Additional information on each program can be obtained from the program 
web sites shown in the table below.

Summary of Major Differences between QCEW, BED, and CES Employment Measures
           |         QCEW        |         BED          |         CES
Source     |--Count of UI admini-|--Count of longitudi- |--Sample survey: 
           |  strative records   |  nally-linked UI ad- |  623,000 establish-
           |  submitted by 9.6   |  ministrative records|  ments
           |  million employers  |  submitted by 7.7    |
           |                     |  million private sec-|
           |                     |  tor employers       |
Coverage   |--UI and UCFE cover- |--UI Coverage, exclud-|Nonfarm wage and sal-
           |  age:  all employers|  ing government, pri-|  ary jobs:
           |  subject to state   |  vate households, and|--UI Coverage, exclud-
           |  and federal UI Laws|  establishments with |  ing: agriculture, pri-
           |                     |  zero employment     |  vate households, and
           |                     |                      |  self-employed;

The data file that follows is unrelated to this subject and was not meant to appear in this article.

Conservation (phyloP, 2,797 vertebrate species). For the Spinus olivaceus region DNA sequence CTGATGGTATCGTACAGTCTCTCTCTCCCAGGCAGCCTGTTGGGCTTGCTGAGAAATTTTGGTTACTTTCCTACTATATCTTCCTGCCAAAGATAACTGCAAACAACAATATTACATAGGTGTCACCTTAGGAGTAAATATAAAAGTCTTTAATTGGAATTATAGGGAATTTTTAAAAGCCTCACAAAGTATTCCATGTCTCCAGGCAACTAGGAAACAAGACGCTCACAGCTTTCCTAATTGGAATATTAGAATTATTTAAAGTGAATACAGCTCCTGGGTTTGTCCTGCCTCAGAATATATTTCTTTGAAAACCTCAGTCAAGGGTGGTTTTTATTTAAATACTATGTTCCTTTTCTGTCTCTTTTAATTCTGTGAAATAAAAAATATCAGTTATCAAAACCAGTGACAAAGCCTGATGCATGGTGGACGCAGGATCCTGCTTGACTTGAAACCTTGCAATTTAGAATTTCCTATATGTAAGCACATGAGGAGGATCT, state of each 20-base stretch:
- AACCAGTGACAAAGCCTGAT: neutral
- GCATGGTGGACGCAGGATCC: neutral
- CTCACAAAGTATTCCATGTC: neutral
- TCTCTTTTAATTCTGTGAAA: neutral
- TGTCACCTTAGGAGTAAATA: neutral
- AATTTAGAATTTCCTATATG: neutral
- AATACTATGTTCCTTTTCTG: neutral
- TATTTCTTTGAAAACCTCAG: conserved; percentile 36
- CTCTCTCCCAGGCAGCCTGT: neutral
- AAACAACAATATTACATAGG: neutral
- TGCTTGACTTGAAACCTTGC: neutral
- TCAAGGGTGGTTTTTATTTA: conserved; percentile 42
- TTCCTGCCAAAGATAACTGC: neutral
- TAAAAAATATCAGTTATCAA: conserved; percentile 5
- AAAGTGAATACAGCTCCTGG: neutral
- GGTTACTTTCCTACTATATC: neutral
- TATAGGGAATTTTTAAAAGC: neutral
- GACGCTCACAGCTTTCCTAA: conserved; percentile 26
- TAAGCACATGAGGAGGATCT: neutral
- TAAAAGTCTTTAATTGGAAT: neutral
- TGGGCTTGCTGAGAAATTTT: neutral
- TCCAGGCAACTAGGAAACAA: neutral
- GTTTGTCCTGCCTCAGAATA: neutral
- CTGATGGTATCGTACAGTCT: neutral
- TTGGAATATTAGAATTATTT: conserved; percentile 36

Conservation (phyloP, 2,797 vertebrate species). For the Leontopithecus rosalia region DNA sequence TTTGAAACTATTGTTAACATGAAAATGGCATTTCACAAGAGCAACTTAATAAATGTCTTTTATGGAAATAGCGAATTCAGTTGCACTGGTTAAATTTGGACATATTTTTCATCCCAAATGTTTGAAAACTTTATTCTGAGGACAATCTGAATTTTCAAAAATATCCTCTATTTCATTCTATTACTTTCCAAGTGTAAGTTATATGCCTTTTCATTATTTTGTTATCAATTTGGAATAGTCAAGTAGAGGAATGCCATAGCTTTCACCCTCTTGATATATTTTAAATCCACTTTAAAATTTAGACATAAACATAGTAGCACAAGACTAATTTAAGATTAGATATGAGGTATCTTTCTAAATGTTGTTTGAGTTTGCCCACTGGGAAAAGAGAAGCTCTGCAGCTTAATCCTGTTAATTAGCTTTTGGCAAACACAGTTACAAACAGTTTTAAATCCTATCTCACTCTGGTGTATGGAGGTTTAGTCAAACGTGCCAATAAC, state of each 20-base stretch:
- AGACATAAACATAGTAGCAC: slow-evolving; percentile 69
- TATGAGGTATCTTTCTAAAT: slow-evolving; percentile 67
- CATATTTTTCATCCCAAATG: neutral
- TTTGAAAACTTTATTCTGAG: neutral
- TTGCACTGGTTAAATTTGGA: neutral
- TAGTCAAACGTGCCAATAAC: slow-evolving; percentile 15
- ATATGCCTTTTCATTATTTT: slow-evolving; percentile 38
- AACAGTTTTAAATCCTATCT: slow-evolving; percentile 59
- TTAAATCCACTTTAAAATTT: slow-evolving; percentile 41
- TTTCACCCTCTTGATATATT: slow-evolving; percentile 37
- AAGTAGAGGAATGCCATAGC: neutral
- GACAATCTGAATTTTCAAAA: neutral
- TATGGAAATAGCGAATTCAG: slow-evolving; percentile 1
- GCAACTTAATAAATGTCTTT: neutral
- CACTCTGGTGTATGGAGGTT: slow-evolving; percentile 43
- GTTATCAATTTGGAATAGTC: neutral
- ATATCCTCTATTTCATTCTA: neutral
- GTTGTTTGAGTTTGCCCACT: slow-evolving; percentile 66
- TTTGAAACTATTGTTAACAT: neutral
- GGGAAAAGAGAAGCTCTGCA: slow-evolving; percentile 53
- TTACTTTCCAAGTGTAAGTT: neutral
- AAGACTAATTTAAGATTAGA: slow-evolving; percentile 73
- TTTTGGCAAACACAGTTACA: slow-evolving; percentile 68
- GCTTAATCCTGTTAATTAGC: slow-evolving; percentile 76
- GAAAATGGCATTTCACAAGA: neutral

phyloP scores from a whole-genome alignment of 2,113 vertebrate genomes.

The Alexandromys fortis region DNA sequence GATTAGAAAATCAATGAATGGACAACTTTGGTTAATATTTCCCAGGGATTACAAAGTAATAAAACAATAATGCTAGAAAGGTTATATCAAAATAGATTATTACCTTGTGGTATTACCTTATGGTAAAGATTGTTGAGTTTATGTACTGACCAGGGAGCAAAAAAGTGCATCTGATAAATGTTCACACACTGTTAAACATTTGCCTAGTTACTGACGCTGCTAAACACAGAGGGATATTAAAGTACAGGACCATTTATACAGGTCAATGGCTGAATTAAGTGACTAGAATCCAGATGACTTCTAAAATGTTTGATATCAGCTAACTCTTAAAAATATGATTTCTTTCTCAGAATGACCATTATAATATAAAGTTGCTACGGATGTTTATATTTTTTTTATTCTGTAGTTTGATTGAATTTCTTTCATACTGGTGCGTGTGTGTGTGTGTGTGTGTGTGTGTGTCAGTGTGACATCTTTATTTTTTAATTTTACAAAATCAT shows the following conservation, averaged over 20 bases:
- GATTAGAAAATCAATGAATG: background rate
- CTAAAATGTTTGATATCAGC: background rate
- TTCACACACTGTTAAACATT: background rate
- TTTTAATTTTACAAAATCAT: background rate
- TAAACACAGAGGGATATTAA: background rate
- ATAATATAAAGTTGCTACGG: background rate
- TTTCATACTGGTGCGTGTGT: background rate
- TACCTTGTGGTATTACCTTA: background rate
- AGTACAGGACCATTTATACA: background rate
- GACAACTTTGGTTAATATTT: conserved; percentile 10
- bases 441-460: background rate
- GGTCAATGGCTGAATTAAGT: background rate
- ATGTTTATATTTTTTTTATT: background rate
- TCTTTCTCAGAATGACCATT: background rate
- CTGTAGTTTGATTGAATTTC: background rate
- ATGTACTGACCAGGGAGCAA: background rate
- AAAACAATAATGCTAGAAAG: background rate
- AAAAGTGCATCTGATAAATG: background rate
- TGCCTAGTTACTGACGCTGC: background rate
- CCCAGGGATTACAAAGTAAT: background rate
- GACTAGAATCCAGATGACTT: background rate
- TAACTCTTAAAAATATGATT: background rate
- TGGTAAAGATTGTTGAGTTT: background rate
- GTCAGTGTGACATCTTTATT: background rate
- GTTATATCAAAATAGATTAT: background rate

|                     |                      |  including: railroads,
           |                     |                      |  religious organiza-
           |                     |                      |  tions, and other non-
           |                     |                      |  UI-covered jobs
           |                     |                      |
Publication|--Quarterly          |--Quarterly           |--Monthly 
frequency  |  -6 months after the|  -7 months after the |  -First Friday
           |   end of each quar- |   end of each quarter|   of following month
           |   ter               |                      |
Use of UI  |--Directly summarizes|--Links each new UI   |--Uses UI file as a sam-
file       |  and publishes each |  quarter to longitu- |  pling frame and annu-
           |  new quarter of UI  |  dinal database and  |  ally realigns (bench-
           |  data               |  directly summarizes |  marks) sample esti-    
           |                     |  gross job gains and |  mates to first quar-  
           |                     |  losses              |  ter UI levels
Principal  |--Provides a quarter-|--Provides quarterly  |--Provides current month-